Rev. Dr. Randy Woodley is a Keetoowah Cherokee Indian teacher, lecturer, poet, activist, pastor and historian. He received his baccalaureate degree from Rockmont College (now Colorado Christian University) in Denver, Colorado. He was ordained to the ministry through the American Baptist Churches in the USA after graduating with a Masters of Divinity degree from Eastern Seminary, (now Palmer) Philadelphia. Randy’s Ph.D. (ABD) is in Intercultural Studies from Asbury Seminary, Kentucky.
Dr. Woodley has authored several books, contributing essays and articles in books such as the Dictionary of Scripture and Ethics (Baker Academic), An Emergent Manifesto of Hope (Baker) The Justice Project (Baker) and The Global Dictionary of Theology (IVP). Renown Missiologist Ralph Winter says of Woodley’s book, Living in Color: Embracing God’s Passion for Ethnic Diversity (IVP), it is “perhaps the most important book any American citizen could read who wants to truly understand global missions." Dr. Woodley is active in the ongoing discussion concerning the Emerging Church Movement, diversity and mission. He is a regular contributor to God’s Politics Blog; Jim Wallis and Friends.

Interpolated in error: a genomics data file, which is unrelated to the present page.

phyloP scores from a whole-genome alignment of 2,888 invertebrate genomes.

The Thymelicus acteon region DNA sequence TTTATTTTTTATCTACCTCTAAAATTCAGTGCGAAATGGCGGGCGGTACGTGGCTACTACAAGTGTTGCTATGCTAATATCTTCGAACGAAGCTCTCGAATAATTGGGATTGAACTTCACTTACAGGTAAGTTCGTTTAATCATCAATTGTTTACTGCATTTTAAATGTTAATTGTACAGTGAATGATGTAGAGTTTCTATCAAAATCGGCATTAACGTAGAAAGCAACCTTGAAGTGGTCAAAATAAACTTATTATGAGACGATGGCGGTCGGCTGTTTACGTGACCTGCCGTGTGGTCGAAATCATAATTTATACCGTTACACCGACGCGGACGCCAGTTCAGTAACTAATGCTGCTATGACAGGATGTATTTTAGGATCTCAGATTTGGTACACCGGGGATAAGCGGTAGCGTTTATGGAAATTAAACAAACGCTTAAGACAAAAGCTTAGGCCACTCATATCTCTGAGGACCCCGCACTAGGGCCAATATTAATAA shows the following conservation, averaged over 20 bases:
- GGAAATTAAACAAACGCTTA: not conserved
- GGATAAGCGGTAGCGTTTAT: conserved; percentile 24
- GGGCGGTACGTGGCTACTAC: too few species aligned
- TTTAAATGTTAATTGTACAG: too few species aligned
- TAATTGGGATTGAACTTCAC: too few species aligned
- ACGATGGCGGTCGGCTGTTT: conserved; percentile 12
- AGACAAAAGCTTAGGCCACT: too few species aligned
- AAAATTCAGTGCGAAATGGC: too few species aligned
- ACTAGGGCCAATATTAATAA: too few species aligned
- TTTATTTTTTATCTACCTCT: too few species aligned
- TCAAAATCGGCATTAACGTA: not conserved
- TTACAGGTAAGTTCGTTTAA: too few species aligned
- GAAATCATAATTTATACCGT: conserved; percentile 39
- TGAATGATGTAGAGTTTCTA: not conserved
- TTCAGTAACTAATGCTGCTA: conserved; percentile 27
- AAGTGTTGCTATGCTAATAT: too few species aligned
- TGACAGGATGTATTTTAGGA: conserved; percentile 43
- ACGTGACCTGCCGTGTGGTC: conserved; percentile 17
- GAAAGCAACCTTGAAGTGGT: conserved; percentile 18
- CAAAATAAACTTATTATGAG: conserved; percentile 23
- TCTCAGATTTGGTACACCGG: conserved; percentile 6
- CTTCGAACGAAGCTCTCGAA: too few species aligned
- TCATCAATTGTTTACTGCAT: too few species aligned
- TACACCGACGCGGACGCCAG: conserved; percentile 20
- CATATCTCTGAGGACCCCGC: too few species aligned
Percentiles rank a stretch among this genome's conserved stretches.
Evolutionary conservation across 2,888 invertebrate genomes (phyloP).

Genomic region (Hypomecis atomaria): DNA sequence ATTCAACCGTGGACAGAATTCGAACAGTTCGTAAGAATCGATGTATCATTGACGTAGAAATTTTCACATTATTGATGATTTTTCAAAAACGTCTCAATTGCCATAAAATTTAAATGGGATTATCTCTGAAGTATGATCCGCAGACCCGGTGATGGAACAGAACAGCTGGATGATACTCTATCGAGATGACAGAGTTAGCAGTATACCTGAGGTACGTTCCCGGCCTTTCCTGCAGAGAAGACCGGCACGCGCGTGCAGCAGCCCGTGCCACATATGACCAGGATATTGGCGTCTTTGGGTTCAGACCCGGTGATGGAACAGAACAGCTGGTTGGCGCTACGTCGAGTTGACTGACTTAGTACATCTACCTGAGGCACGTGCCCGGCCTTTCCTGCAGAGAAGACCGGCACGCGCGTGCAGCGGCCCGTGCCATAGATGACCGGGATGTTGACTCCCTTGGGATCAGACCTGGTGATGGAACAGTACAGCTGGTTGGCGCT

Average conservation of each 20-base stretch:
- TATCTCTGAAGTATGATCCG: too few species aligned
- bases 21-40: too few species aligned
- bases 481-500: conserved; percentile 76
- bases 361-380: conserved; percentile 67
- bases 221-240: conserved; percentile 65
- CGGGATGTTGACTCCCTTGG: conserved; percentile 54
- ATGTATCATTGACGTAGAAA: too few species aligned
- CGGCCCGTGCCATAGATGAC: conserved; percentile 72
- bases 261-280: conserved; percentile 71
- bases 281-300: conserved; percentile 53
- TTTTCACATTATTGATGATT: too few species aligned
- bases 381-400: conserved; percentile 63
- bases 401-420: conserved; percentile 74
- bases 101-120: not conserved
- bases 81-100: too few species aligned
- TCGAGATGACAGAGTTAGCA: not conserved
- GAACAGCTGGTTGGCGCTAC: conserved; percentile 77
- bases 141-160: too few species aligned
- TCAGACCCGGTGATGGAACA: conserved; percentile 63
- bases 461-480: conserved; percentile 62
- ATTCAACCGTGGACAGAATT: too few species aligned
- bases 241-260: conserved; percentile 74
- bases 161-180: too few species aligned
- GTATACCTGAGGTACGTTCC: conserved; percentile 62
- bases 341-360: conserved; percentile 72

Randy Woodley pastored the Eagle Valley Church in Carson City Nevada, which for many years served as a unique role model of an authentic Native American Christian church. He and his wife Edith are co-founders of Eagle’s Wings Ministry and are considered early innovators in the Native American Contextual Movement, having spent over two decades in Native American culturally contextual ministry. He is a founding board member of NAIITS, the North American Institute for Indigenous Theological Studies, founder of Christians for Justice and is Distinguished Adjunct Professor of Intercultural Studies at George Fox Evangelical Seminary in Portland, Oregon, teaching church history, mission, religion, theology, spirituality and cultural studies.
The Woodley’s have developed a uniquely holistic model of Native American Ministry called Ministry in a Good Way. Currently, Randy and Edith are most active in consulting and mentoring those starting churches and ministries among Native Americans. They have four children and they maintain a small farm in Newberg, Oregon.
4024 N. College St.
Newberg, OR 97132